I try to read or write with him every night but often he's so tired he doesn't want to do I don't push it

theothersideoftheworld Wed 30-Nov-16 17:34:44

However he does struggle with tiredness and has fallen asleep twice at school

ginsparkles Wed 30-Nov-16 17:39:22

It's easy to say but try not to compare with other schools. I spoke to many friends and was like you worried she wasn't blending etc.

We then had parents evening and the teacher told us they weren't even trying to get ours to blend yet, they were concentrating on making sure they really knew the letters first. They have now started blending just in the past week or two.

I would definitely try again to arrange a meeting with the teacher

Greydiddi Wed 30-Nov-16 22:19:04

Thank you so much for all the replies - he is a late spring/early summer boy so quite young for his year. It does sound like there is a range, which is what logically I knew but it is hard to keep that in mind sometimes! I also know that sometimes they can suddenly get things, so he all of a sudden for his tripod grip and writing letters in a week or so. The parents evening was in the 6th week so the poor teachers hadn't really had much time with the kids, particularly as it was a staggered start so DS had only been there three weeks! I will try for a quick chat with the teacher again I think just to check in and to mention the loudness - they teach a lot outside which is great, but I think it is sometimes a bit much for him.

Many thanks again for replying everyone!

mrz Thu 01-Dec-16 05:15:58

*"*^*We then had parents evening and the teacher told us they weren't even trying to get ours to blend yet,*^ *"* now that would worry me hugely! shock

smellyboot Thu 01-Dec-16 07:46:43

I wouldn't worry - they prob want to get them all to a base line then blend when they are ready. We only got 2 books a week in YrR and were told no more than 10 mins a day and let them rest and play. Other schools insist on a book a day very early. Our school is very high performing so I leave them to tell me what's best.the summer children in YrR are tiny and let them enjoy reception year without trying to worry about the speed they learn reading - it's not a term in yet. My DD was not great at most things in YrR but by Yr2 was in all top groups as she didn't really settle academically into school until yr1 although she loved yrR and had a ball haha

theothersideoftheworld Thu 01-Dec-16 10:57:46

I agree. I'm just trying to go with the flow during reception. I just want him to enjoy school and have fun. That's my main aim this year. And to stop wetting himself. But that's another thread.

squiz81 Thu 01-Dec-16 12:41:12

Does he watch alphablocks? My ds loves it since starting school. I think it really helps reinforce all the sounds.

Greydiddi Thu 01-Dec-16 13:22:17

squiz funnily enough I just ordered the series of DVD and he loved it this morning!

I know you are all correct and I should just relax! I was doing quite well on that front but he goes to a school that whilst rated 'good' has a difficult reputation in my area ( we are outliers in terms of intake). All but 1 of our other friends went private when they were offered this school ( and that one is being pulled out at the end of the year, mainly because of lack of out of school friendships due to cultural etc differences), so despite my best efforts I do find it hard not to question my choice from time to time! The school has quite a high level of children with behavioural problems (30%) which creates issues ( higher than usual levels of aggressive behaviour) so I do worry a bit.

Having said that my DS loves school and happily runs there every day, which I must remember!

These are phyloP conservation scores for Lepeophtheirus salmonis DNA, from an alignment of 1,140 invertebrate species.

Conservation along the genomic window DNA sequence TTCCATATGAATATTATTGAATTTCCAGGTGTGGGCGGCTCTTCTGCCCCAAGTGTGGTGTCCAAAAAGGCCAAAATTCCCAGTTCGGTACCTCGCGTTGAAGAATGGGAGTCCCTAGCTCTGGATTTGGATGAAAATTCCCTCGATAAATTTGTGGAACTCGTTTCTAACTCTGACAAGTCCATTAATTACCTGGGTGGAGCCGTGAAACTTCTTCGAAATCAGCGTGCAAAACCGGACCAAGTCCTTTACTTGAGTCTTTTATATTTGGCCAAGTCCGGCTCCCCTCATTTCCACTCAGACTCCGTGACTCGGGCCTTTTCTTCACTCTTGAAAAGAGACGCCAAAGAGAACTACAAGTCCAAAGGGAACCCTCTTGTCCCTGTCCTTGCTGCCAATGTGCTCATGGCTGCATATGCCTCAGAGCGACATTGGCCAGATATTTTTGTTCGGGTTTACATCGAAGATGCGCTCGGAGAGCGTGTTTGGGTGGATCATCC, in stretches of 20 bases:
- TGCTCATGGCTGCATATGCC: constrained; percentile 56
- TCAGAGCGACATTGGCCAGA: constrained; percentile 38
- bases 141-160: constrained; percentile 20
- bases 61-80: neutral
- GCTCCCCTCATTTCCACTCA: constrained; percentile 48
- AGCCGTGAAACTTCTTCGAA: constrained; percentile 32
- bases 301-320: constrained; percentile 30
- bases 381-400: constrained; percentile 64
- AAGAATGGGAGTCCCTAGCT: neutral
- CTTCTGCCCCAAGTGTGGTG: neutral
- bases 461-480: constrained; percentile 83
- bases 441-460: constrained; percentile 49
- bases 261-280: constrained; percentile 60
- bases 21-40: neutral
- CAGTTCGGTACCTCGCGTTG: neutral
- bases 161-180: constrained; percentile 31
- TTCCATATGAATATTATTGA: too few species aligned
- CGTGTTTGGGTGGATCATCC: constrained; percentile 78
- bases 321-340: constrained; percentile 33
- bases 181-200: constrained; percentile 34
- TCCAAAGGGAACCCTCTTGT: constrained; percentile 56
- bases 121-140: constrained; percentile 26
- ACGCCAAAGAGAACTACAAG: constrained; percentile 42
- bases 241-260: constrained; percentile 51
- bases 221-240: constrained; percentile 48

smellyboot Thu 01-Dec-16 13:55:52

to me that line at the bottom says it all - children who love school with thrive as long as supported by parents who are engaged with the school and their childs education.

squiz81 Thu 01-Dec-16 14:09:14

It's so hard isn't it.

We're fortunate that our local school is 'outstanding' if it helps for comparison, ds reads to either his teacher or a TA at least every other day. The only homework is books to read. Whereas a friend of mine with a daughter the same age is given words to learn and every night has to do an activity and draw a picture of it! I'm In my opinion that's a bit much.

I think at this age their abilities vary hugely but the gap generally closes once they are in y1.

I would keep pushing to speak to the teacher especially about him not liking the noise. In ds class they are split in to groups of 5 (these are worked out by ability and are reshuffled as necessary ) and the groups split off and do different things, like go in the computer suite or a session in the garden. So they are not always in a large noisy group. I assumed that was the norm, but maybe not!

mrz Thu 01-Dec-16 16:46:48

*"*^*I wouldn't worry - they prob want to get them all to a base line then blend when they are ready*^*"* they should be blending from the very start ...phonics shouldn't be taught in isolation!

smellyboot Thu 01-Dec-16 16:53:59

but if the school had an intake that includes a lot of children that are not familar with letters and or letter sounds, maybe they are doing that before belending surely? Maybe there are lots of children that dont have any books in their house or have english as a second language or no english.... thats no uncommon in some areas.

Anyway, its only a few weeks into reception and the OPs child is not long 4, so really not a time to be fretting too much as long as they are happy and engaged

mrz Thu 01-Dec-16 17:04:53

None of our children know any letters when they start school.

Every phonics lesson should include
Revisit and review of previous teaching
Teaching new sound
Practising what has been taught
Applying - blending and segmenting words that include the sounds taught so far.

squiz81 Thu 01-Dec-16 17:05:01

but if the school had an intake that includes a lot of children that are not familar with letters and or letter sounds, maybe they are doing that before belending surely

My ds didn't know any letters, his pre school was play focused & he had no interest at home. He was taught blending pretty much straight after they had learnt SATPIN, and before he knew all of the sounds. It seems a good way to do it ( it's worked for him anyway)